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Knesset, in a 88-3 Vote, Opposes Sale of U.S. Arms to Jordan

February 16, 1982
See Original Daily Bulletin From This Date

The Knesset, in a display of bi-partisan unity, served notice today that Israel would not tolerate the supply of advanced U.S. weaponry to Jordan. By a vote of 88-3, with six abstentions, it went on record as opposed to the sale of Hawk mobile air defense systems and F-16 jet fighters proposed by U.S. Defense Secretary Caspar Weinberger who visited Jordan last week.

Addressing the chamber, Premier Menachem Begin appealed directly to President Reagan as “Israel’s friend” not to permit such a sale to go through. He recalled that when he visited Washington last September, Reagan assured him that the U.S. was committed to maintaining Israel’s “qualitative edge” in the Middle East military equation. Reagan reaffirmed that commitment after the Administration won a grueling battle with Congress to approve the sale of AWACS reconnaissance aircraft to Saudi Arabia last November.


Begin referred to the combined quantitative superiority of the Arab States which have refused to join in the Middle East peace process. He noted that Saudi Arabia, Jordan, Syria and Iraq have between them 9000 tanks, 1400 fighter aircraft and 6000 artillery pieces. “Will President Reagan under present circumstances, permit selling to Jordan, a confrontation state, F-16s which could reach our population centers in a matter of minutes?”Begin asked.

He also lashed out at Weinberger for not including Israel on the itinerary of his most recent Middle East trip. The Defense Secretary visited Saudi Arabia and Oman in addition to Jordan, but by-passed Israel.

Shimon Peres, chairman of the opposition Labor Party, warned that the projected sale of mobile missiles and F-16s to Jordan could only aggravate an already tense and complicated situation. “Weinberger did not demand that Jordan turn in the direction of peace. Instead, he offered advanced weapons designed for war,” Peres said. Begin contended that Jordan wanted the weapons for the specific purpose of making war on Israel.


The Knesset debate, called on motions submitted by both coalition and opposition members, followed a Cabinet session yesterday at which Foreign Minister Yitzhak Shamir and Defense Minister Ariel Sharon briefed their colleagues on the dangers posed by the sale of sophisticated American arms to Jordan.

This would introduce a “new and dangerous element to the region,” Shamir said. “This weaponry would amount to a direct threat to Israel’s security and would not only not contribute to peace in the region but would endanger peace,” he warned.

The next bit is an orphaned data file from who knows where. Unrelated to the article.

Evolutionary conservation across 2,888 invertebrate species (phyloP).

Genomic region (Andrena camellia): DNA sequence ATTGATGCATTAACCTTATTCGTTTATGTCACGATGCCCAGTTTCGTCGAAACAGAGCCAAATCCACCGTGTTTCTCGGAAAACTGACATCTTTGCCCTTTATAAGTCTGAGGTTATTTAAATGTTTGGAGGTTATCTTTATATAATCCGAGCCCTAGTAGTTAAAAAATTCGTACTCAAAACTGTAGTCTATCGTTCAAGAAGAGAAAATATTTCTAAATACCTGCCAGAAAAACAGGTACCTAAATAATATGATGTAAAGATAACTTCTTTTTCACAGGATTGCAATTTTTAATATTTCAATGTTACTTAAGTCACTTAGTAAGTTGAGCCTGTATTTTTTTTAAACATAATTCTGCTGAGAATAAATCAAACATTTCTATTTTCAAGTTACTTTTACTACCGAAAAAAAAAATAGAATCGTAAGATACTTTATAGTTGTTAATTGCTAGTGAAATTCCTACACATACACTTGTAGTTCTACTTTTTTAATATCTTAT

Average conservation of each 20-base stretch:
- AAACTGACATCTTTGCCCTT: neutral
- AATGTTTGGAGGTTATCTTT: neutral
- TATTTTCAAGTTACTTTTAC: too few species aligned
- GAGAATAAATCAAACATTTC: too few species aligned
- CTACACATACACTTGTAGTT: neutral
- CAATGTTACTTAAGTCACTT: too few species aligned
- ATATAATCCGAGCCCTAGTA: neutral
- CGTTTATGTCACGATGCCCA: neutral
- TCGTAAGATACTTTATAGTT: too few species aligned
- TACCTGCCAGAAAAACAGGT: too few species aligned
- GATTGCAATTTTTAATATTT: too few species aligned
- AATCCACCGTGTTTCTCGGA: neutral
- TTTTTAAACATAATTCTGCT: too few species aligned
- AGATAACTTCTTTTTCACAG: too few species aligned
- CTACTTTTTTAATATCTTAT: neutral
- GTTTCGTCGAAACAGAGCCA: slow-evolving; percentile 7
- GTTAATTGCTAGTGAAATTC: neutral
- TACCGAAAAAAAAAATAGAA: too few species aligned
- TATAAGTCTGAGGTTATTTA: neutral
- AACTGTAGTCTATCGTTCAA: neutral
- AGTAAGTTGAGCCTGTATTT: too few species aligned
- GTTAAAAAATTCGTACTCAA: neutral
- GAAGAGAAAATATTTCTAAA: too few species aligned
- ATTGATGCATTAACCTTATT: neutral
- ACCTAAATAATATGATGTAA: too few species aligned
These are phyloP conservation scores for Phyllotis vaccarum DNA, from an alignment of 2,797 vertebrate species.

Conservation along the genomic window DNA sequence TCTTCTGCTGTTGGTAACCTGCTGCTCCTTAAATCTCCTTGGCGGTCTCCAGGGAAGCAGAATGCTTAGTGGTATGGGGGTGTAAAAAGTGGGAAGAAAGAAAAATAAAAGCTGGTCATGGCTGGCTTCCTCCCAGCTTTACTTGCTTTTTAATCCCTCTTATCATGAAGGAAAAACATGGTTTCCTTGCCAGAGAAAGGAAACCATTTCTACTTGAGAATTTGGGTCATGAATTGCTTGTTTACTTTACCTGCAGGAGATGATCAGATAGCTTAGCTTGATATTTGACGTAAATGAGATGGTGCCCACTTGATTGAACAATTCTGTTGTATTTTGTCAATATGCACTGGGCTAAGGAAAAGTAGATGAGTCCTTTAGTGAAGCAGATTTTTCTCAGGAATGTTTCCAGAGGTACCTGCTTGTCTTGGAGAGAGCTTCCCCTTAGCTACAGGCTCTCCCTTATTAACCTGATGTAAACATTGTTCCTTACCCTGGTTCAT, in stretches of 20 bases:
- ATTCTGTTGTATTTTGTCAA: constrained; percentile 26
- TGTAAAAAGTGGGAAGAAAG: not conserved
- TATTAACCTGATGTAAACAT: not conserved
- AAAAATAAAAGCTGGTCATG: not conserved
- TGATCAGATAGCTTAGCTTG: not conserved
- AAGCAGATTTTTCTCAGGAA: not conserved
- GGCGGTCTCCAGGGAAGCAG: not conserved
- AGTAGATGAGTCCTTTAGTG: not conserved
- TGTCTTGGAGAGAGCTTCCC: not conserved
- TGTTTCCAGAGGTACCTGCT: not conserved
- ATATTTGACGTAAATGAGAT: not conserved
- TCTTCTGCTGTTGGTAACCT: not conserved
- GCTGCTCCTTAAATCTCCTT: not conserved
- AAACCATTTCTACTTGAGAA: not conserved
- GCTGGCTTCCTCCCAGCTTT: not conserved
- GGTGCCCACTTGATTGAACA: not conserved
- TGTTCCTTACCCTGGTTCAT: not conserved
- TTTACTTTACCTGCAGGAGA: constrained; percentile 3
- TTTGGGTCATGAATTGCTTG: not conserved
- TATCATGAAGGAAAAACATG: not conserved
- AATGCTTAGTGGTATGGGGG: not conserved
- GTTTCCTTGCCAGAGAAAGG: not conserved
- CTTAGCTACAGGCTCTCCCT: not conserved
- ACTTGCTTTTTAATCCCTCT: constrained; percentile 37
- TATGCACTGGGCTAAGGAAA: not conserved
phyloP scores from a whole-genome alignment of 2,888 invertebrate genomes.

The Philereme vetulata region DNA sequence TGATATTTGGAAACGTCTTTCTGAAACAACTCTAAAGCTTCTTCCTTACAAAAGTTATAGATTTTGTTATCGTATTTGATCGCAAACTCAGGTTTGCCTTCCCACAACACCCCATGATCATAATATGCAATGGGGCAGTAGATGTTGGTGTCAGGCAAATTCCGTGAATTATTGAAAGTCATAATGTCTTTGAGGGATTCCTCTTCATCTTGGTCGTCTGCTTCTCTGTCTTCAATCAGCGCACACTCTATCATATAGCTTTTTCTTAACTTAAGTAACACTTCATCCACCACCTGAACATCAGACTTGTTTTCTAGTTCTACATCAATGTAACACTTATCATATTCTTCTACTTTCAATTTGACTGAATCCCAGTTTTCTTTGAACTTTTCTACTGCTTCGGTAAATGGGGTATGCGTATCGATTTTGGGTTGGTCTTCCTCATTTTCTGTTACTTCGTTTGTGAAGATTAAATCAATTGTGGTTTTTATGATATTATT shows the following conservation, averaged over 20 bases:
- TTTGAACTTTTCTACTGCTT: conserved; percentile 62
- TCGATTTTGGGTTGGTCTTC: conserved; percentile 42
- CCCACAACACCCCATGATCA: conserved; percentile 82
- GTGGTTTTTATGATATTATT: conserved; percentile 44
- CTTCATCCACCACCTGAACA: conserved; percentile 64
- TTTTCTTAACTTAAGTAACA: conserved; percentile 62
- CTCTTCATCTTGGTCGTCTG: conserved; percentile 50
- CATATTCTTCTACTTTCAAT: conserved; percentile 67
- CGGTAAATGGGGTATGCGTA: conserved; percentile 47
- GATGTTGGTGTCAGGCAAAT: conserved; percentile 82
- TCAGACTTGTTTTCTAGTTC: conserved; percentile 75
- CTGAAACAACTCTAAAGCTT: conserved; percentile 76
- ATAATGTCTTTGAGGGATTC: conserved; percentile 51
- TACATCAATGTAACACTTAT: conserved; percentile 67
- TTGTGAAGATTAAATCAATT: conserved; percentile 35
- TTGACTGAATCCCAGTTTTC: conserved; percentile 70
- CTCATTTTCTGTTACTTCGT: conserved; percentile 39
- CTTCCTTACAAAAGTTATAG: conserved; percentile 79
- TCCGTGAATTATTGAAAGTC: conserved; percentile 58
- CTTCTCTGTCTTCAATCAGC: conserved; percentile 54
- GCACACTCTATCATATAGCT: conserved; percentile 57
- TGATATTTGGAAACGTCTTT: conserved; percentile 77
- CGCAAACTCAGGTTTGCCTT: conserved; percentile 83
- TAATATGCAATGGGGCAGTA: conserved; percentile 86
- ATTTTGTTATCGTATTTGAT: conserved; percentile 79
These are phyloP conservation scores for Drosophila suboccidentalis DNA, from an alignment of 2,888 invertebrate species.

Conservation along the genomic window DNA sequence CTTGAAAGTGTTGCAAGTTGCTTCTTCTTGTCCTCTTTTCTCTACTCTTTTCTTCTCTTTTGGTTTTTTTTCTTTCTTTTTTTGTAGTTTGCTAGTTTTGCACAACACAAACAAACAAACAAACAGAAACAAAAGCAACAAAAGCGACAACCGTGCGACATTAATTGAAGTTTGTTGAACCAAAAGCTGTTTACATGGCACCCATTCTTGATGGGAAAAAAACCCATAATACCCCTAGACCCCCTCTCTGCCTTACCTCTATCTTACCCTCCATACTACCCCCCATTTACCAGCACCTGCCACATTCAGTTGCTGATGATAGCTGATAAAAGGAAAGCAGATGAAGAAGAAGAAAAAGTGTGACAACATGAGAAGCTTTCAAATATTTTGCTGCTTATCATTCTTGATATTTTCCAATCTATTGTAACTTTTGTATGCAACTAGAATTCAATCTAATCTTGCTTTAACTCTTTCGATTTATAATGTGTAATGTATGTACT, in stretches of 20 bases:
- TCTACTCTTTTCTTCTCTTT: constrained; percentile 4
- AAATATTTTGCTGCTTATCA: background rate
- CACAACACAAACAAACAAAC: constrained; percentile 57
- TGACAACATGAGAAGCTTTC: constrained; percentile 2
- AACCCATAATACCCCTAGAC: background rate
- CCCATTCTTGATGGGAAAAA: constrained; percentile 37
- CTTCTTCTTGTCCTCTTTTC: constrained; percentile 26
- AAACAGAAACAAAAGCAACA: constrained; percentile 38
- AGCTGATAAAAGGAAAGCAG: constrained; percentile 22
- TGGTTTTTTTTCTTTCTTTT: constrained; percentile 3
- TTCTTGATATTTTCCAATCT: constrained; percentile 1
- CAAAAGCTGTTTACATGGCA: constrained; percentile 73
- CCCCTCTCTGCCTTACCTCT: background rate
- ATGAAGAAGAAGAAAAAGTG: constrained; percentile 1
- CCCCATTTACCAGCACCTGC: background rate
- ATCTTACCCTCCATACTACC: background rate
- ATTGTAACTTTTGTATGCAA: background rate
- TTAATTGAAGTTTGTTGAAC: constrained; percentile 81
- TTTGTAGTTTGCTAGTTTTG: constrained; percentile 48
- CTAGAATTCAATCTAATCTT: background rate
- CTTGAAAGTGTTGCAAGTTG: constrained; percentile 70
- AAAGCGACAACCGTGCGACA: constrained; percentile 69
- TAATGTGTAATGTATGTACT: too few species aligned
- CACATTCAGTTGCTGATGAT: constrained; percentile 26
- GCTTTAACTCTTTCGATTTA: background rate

Sharon said Arab forces on the eastern front now had 8000 tanks between them and this would increase to 15,000-17,000 in the next 5-6 years. He told the Cabinet that unlike its response to the AWACS sale to Saudi Arabia, Israel now should “act resolutely and in good time to foil a U.S.-Jordan arms transaction.” He said Israel could no longer afford to compete in a Mideast arms race because it did not have the money to buy either quantitative or qualitative superiority each time an Arab state expanded its arsenal.

According to Sharon, the projected arms deal would enable Jordanian artillery and ground-to-ground missiles to bombard densely populated regions of Israel without fear of reprisal from Israel’s air force because of the Hawk missile system.


Shamir said he was particularly concerned that the Reagan Administration has not yet publicly dissociated itself from Weinberger’s proposals and observed that it was unclear just what the American view was on this issue. Israeli fears were heightened by remarks attributed to a “senior official” who accompanied the Defense Secretary on his Middle East trip that U.S. policy would be “redirected” away from Israel and toward the moderate Arab states.

Although Secretary of State Alexander Haig denied yesterday that any such move was contemplated, the first task of Israel’s new Ambassador to Washington, Moshe Arens, will be to find out exactly what the American position is, Shamir said today.

Meanwhile, Sen. John Glenn (D. Ohio) said on his arrival here on a visit last night that he did not believe there has been any change in the U.S.-Israel relationship. Glenn, a member of the Senate Foreign Relations Committee, also told reporters at Ben Gurion Airport that there was nothing final about the proposed arms sales to Jordan.

“Any arms sale like this, even if it is requested or proposed (by the Administration) will have to be weighed very, very carefully. We get sales of that size. They all come before the Foreign Relations Committee and we look at them very carefully, ” Glenn said.

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